In the guide
Off-premises sales are contracts that are made away from your business - at the customer's home or workplace, for example
This is a complicated area and more detail is provided in the In-depth Guide below.
If you sell on your business premises or at a distance (online, for example) you will also need to read the 'On-premises sales' and 'Distance sales' Quick Guides.
This downloadable scenarios document will help you decide where contracts are made.
The following are off-premises contracts:
- contracts made in the customer's home or place of work, such as home improvements or doorstep selling (where the customer makes the order straight away)
- if you organise an excursion to promote and sell your goods or services
- if the consumer makes an offer to buy while you are with them, away from your business premises - for example, you visit a consumer to quote to decorate their lounge, but rather than you proposing the price, they do, and you go away to think about it
- if a contract was concluded on your business premises immediately after you had communicated with the consumer when you were not on your business premises - for example, if you discussed the sale as part of a promotion in the street near your shop
- you must provide consumers with certain information before the contract is made
- you must obtain the consumer's clear agreement if you want to charge for additional items (no pre-ticked boxes in the contract)
- customer helplines must cost no more than the basic rate
- you have obligations on delivery, including the point at which the consumer becomes responsible for the goods
Obligations apply if you sell or supply consumers with goods or digital content that are not of satisfactory quality, not as described or not fit for purpose, or if you provide services that are below standard.
You can find out more in the following Quick Guides: 'Goods', 'Digital' and 'Services'.
What's not covered?
There are certain contracts - including contracts for less than £42 and contracts that are finalised in certain ways - that the Regulations don't cover.Back to top
There is some very specific information that you must give to consumers in a clear, legible and understandable way before you enter into an agreement with them. This covers such things as your trading address, pricing, complaint-handling policy and cancellation rights. If you do not give certain parts of this information, the consumer does not have to pay.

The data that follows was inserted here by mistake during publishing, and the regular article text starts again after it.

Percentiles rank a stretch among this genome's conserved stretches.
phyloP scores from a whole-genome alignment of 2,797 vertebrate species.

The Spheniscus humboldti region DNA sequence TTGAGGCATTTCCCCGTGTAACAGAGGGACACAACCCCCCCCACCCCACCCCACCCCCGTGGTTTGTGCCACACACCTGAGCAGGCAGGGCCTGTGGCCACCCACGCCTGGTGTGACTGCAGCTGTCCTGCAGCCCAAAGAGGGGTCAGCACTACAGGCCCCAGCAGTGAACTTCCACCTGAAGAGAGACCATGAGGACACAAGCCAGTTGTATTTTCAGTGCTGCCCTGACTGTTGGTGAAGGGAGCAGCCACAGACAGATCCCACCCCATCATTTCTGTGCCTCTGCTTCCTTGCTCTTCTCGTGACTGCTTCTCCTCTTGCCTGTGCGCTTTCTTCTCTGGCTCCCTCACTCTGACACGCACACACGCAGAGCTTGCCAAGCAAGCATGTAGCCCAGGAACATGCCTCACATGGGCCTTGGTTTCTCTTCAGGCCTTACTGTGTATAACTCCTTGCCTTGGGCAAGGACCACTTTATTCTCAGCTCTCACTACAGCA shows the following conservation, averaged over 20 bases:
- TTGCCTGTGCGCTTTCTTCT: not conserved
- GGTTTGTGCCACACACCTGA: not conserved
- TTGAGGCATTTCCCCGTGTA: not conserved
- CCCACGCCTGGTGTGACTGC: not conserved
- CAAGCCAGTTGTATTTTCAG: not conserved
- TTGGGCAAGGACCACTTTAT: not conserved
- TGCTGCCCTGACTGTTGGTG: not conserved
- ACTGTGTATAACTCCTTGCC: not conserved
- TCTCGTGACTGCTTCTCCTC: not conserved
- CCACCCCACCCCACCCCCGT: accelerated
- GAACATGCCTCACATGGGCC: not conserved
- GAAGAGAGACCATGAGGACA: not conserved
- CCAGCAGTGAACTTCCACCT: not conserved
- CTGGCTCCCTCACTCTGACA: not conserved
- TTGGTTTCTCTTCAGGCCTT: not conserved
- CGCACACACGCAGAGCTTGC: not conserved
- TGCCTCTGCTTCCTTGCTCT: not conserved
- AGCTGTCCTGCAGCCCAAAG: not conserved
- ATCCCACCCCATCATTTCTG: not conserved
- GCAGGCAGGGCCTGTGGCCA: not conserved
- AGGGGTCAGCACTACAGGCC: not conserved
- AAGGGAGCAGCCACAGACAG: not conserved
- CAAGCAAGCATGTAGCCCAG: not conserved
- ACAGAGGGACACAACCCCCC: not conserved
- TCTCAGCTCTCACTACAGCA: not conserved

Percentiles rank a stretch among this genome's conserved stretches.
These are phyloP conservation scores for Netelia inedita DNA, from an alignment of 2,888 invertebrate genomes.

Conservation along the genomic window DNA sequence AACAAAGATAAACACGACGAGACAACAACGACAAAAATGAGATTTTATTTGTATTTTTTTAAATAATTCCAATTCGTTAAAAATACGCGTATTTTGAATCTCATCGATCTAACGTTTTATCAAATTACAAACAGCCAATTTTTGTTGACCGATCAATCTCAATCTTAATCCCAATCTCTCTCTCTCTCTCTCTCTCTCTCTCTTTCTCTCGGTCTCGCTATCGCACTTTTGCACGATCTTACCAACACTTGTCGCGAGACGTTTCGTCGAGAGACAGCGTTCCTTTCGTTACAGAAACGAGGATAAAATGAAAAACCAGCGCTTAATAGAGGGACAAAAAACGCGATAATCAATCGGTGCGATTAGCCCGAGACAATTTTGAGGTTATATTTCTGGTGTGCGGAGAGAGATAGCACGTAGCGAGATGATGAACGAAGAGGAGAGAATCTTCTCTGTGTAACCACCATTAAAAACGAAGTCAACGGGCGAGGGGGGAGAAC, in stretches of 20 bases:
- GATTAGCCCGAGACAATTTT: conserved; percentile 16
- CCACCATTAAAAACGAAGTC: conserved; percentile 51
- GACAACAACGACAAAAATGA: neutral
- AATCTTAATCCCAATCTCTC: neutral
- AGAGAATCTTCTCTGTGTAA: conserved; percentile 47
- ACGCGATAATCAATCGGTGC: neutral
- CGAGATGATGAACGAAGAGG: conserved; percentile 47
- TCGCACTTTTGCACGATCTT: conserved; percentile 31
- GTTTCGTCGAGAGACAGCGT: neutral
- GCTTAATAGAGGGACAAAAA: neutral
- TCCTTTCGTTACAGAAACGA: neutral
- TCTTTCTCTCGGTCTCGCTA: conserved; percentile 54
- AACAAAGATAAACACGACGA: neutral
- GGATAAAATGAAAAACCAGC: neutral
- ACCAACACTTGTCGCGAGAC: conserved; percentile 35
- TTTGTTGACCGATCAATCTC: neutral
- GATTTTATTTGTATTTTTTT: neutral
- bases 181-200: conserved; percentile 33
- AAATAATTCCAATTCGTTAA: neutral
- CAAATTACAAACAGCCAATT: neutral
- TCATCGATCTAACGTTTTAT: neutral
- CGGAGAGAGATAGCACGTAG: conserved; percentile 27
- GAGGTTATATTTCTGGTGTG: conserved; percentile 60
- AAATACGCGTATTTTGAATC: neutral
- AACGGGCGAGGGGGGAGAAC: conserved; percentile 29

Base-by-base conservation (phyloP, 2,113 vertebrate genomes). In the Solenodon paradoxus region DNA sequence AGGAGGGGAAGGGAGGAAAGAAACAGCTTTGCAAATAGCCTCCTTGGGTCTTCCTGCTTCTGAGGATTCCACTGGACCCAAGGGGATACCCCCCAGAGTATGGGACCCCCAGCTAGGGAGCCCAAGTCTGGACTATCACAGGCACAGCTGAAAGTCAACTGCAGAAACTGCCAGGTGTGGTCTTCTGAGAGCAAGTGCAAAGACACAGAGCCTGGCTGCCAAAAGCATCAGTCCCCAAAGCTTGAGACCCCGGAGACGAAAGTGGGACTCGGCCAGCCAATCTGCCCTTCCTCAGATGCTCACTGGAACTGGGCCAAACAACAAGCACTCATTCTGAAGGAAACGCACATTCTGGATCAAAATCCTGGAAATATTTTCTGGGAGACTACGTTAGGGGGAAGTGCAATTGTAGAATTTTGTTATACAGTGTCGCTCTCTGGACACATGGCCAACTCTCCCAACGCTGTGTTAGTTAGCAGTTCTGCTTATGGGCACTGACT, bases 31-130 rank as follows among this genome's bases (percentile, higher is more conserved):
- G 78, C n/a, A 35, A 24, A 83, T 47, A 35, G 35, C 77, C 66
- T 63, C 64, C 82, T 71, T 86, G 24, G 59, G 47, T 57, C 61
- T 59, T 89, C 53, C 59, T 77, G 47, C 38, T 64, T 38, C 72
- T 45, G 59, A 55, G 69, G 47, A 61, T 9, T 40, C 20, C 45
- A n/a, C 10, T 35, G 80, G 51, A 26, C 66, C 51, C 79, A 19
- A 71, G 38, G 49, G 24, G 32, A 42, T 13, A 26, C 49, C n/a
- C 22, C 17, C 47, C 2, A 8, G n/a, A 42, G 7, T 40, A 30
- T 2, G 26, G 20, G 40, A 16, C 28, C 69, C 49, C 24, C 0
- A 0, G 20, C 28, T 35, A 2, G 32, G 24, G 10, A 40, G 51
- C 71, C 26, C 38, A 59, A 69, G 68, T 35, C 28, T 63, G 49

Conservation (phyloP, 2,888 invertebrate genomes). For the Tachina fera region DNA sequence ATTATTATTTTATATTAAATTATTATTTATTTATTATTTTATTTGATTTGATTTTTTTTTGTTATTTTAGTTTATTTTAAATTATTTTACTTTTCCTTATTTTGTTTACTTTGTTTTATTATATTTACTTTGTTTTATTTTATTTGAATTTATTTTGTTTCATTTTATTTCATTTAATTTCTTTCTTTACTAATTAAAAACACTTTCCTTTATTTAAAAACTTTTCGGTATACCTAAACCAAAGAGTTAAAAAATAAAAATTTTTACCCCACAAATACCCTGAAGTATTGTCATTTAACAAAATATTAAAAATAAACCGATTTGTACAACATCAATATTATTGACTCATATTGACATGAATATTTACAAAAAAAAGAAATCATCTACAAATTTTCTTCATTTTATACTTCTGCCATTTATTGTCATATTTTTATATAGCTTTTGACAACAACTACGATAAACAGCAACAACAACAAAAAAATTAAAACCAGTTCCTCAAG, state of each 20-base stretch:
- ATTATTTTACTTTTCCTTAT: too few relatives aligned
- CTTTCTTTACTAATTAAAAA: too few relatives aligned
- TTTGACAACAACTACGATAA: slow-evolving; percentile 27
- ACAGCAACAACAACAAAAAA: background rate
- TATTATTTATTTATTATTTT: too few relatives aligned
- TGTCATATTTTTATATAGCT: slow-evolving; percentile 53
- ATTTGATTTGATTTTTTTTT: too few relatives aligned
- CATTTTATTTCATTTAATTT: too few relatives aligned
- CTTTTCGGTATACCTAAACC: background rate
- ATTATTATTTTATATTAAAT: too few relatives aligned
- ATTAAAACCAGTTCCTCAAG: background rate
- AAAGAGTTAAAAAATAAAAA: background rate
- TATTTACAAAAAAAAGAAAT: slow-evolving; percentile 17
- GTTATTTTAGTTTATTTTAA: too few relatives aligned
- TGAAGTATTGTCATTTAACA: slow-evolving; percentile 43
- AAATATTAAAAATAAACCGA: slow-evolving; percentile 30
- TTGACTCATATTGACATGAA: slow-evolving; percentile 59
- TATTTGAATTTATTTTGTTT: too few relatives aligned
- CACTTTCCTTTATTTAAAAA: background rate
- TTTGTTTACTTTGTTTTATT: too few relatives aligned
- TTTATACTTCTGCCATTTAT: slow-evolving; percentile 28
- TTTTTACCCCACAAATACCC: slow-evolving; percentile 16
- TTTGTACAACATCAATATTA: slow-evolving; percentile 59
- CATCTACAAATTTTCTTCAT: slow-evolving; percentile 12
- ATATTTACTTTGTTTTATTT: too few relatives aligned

The In-depth Guide contains a table with detailed information on the requirements.Back to top
There are certain contracts that a consumer does not have the right to cancel, and there are circumstances when a consumer's actions can affect their right to cancel, such as combining goods with other goods so that they become inseparable after delivery.
For other contracts, generally speaking, consumers have the right to cancel a contract at any time and for any reason within a 14-day cancellation period.
The rules on cancellation are much more detailed than this, however, so you will need to read the In-depth Guide to get the full picture.
If the consumer handled the goods more than was necessary to decide if they were suitable, you may be able to recover compensation from the consumer up to the contract price.
You must always get the consumer's clear agreement to charge an additional payment for something that is linked to the main contract, such as gift-wrapping or enhanced delivery. This means that you cannot have a default option (a pre-ticked box, for example) that consumers have to un-tick to avoid payment.
Consumers who have not agreed will not have to pay; if they have paid, they can claim a refund from you.Back to top
Helpline phone charges
If you provide a telephone helpline for consumers to contact you about goods, services or digital content they have bought, you can only charge the 'basic rate'. This means the normal geographic or mobile rate. Consumers who have paid more than the basic rate can claim the extra from you.Back to top
Delivery and risk
Unless you both agree otherwise, you must deliver the goods to the consumer. This should be on the agreed delivery date, without undue delay, or not more than 30 days from the day the contract was made, depending on the contract.
You remain responsible for the goods until the consumer, or someone they have nominated, takes possession of them.
For more detailed information please see the In-depth Guides below. Once you've finished, make sure you look at the full range of Quick Guides to see whether there are any other areas of law that affect your business.
Before you start
Make sure you choose your location using the drop-down list at the top of the page. The In-depth Guides provide country-specific information as some laws are different in England, Scotland and Wales, and some are enforced differently.
In-depth guidanceThis is a general guide and you may well need to know more; take a look below where we've listed our In-depth Guides on specific topics related to off-premises sales
The rules when you form contracts away from your business premises, including information requirements and cancellation rights
Delivery charges to consumers must be clear and not misleading
When dealing with consumers you must ensure that you act fairly; you must provide accurate information and avoid business practices that are unfair, misleading or aggressive
Find out how to tell your customers about their legal rights and your goodwill returns policy when they buy goods from you
Understand what your obligations are – under the Consumer Rights Act 2015 – when a consumer buys goods from you
Contract terms are not binding on consumers unless they are fair
Understand what your obligations are – under the Consumer Rights Act 2015 – when you supply digital content to a consumer
Understand what your obligations are – under the Consumer Rights Act 2015 – when you supply services to a consumer